John Doe A v. Penn State
First Penn State scandal lawsuit says Coach Jerry Sandusky sexually abused a boy more than 100 times and the abuse was enabled by the school's "negligent oversight."
Bradley v. Lohan
Former Betty Ford Center employee sues Lindsay Lohan for assault, alleging the actress threw a phone at her and yanked her wrist while refusing to be breathalzyed.
N.D. v. New York Post
Hotel maid allegedly raped by French politician sues the New York Post for falsely reporting that she is a prostitute who "routinely traded sex for money" with male guests.
Reinhart v. Mortenson
Two Montana residents allege the author of "Three Cups of Tea" "fabricated material about his activities and work in Pakistan and Afghanistan" to sell the book.

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Julianna Walker Willis Technology



• Maryland appeals court says dog owners can be held strictly liable for pit bull attacks. "Because of its aggressive and vicious nature and its capability to inflict serious and sometimes fatal injuries, pit bulls and cross-bred pit bulls are inherently dangerous." Tracey v. Solesky

• Woman who has been diagnosed as a sex addict sues a school district for failing to prevent her from having sex with male students on the school bus when she was in 11th grade.
Barksdale v. Egg Harbor Township Bd. of Ed.

• Civil rights activist challenges Georgia's "stand your ground law." "By not defining what actions create a reasonable perception justifying the use of deadly force, the Act[] potentially deprives all Georgia[n]s of the right to life without due process of law." Hutchins v. Deal

• Former patient of a Rhode Island doctor sues him for featuring her in a book about drug addiction. "Plaintiff had expected, as any reasonable patient would, that her private conversations during her treatment sessions with the Defendant would remain private and confidential."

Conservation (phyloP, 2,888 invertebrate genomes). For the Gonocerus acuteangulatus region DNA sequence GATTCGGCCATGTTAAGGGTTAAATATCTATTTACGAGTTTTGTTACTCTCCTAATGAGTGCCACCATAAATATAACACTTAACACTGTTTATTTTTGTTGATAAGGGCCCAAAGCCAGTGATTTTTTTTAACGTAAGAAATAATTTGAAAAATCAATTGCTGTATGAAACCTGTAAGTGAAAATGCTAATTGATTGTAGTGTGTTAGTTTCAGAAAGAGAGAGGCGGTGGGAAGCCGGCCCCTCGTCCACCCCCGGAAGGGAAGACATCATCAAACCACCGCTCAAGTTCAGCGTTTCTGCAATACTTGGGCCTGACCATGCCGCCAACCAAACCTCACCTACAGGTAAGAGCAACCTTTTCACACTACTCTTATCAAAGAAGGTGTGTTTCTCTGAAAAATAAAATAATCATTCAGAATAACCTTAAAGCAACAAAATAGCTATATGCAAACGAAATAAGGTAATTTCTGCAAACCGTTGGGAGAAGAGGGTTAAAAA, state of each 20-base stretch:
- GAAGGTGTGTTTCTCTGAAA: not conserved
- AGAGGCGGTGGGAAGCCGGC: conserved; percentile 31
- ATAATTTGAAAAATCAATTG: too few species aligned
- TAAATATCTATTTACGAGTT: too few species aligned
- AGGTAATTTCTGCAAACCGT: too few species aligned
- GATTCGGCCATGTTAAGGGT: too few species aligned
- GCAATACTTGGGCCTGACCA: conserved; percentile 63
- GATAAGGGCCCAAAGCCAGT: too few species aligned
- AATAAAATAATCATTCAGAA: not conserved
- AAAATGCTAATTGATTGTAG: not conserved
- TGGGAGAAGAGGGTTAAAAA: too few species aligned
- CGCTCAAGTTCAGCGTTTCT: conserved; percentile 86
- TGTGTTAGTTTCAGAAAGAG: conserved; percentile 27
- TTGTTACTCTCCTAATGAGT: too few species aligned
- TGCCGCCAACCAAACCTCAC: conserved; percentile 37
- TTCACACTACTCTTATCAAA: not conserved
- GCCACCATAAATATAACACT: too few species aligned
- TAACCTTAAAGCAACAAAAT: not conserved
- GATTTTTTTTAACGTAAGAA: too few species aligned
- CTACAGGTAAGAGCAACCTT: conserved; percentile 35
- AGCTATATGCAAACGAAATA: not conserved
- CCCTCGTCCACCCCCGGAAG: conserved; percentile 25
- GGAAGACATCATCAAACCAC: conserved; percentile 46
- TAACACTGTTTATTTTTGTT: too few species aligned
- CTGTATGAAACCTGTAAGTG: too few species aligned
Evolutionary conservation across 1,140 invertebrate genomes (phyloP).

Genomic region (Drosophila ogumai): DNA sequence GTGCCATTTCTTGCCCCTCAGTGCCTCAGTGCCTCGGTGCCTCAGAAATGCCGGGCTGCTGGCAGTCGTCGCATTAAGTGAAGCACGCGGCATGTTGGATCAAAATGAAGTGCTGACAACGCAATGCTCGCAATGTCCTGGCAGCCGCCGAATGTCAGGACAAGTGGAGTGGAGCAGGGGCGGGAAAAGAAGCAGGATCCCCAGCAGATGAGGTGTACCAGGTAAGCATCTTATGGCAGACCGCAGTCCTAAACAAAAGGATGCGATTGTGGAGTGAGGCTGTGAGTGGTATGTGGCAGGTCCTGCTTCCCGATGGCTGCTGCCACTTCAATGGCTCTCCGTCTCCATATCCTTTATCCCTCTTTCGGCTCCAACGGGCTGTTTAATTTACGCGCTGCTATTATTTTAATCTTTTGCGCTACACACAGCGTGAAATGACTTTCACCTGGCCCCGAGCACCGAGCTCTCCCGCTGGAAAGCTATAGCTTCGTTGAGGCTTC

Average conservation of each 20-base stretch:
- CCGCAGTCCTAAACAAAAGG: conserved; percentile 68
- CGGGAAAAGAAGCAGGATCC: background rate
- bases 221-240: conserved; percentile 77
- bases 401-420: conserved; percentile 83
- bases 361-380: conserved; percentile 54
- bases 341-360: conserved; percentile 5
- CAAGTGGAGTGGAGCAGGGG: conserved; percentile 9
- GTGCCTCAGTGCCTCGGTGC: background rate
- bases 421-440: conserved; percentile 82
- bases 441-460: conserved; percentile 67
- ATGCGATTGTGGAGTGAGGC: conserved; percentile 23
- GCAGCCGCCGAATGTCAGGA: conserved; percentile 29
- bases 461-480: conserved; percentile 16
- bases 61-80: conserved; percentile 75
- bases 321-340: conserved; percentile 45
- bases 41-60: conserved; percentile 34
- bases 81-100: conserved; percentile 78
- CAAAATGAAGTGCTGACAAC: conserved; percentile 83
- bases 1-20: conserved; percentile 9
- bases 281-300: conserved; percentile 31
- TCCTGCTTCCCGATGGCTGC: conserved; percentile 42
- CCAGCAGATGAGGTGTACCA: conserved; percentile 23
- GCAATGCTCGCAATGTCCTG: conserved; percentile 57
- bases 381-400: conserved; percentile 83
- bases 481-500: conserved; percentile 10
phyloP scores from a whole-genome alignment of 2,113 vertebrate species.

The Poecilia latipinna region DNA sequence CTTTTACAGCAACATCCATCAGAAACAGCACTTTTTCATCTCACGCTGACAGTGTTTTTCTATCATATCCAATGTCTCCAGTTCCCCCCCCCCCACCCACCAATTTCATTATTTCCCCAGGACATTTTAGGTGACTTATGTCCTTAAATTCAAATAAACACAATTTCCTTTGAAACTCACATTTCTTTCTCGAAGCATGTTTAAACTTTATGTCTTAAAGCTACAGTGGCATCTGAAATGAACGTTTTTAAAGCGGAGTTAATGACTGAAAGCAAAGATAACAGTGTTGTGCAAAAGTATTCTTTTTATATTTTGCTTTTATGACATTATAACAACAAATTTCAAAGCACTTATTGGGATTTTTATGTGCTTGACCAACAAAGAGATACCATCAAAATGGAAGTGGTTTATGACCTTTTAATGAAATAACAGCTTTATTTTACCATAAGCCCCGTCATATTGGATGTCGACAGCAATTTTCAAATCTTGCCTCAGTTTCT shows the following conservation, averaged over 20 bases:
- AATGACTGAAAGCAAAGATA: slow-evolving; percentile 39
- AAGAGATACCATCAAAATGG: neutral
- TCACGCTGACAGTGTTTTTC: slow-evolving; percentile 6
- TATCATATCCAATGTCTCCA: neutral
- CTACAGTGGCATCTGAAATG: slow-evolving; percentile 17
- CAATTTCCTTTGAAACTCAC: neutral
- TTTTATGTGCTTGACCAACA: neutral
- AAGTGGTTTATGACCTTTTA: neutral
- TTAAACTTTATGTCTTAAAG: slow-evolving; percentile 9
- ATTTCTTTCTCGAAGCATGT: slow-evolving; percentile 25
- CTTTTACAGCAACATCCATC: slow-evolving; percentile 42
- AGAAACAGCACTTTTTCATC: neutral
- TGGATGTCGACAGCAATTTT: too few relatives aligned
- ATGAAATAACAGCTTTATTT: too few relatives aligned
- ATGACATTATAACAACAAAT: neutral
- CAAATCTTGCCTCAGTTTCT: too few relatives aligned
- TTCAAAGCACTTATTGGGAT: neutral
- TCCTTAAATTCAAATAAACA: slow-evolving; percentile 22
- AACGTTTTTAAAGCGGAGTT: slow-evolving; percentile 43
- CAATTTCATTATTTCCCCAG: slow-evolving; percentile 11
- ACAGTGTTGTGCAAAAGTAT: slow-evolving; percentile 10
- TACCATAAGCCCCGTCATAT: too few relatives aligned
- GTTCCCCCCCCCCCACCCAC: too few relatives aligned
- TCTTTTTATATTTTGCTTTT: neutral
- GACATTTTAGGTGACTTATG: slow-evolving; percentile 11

Lisnoff v. Stein

• Class action alleges the YMCA deceives consumers by representing that it practices "Christian" values while allowing its gyms to be used for gay sex trysts. "YMCAs around the country ... are currently being used as brothels for cruising, with the YMCA's knowledge and implicit consent."
Keister v. YMCA

• Social workers are not liable for a sexual assault on a 5-year-old boy by a 16-year-old male placed in an adoptive home. "To rule against the individual defendants in this case would definitely break new ground."
Doe v. Braddy

• Student sues college for refusing to grant her the "reasonable accommodation" of a single room after she complained about her roommate's exhibitionist behavior.
Blankmeyer v. Stonehill College

• School district can be sued over a guidance counselor's sexual relationship with a student who was over the age of consent. "The inherent imbalance of power between a guidance counselor in a public school and a student may render opportunistic sexual predation sufficiently shocking, even with a 'consenting' student over sixteen, to form the basis of a substantive due process claim."
Doe v. Fournier

• Utah judge finds a "credible threat" that Utah County officials will prosecute a polygamist and his wives for bigamy. The officials' acts "suggest that an actual prosecution of Plaintiffs is forthcoming."
Brown v. Herbert

• Louisville, Ky., strip club sues a competitor for displaying an electronic sign outside a convention center that said "Don't go to Godfathers, their girls are ugly and have crabs."
The Godfather v. Trixie's Lounge

• A lawyer cannot sue two women he dated for posting derogatory comments about him on "[W]hen viewed within the larger context of the website on which they were posted, there can be no doubt that a reasonable reader would understand the comments to be opinion." Coulotte v. Ryncarz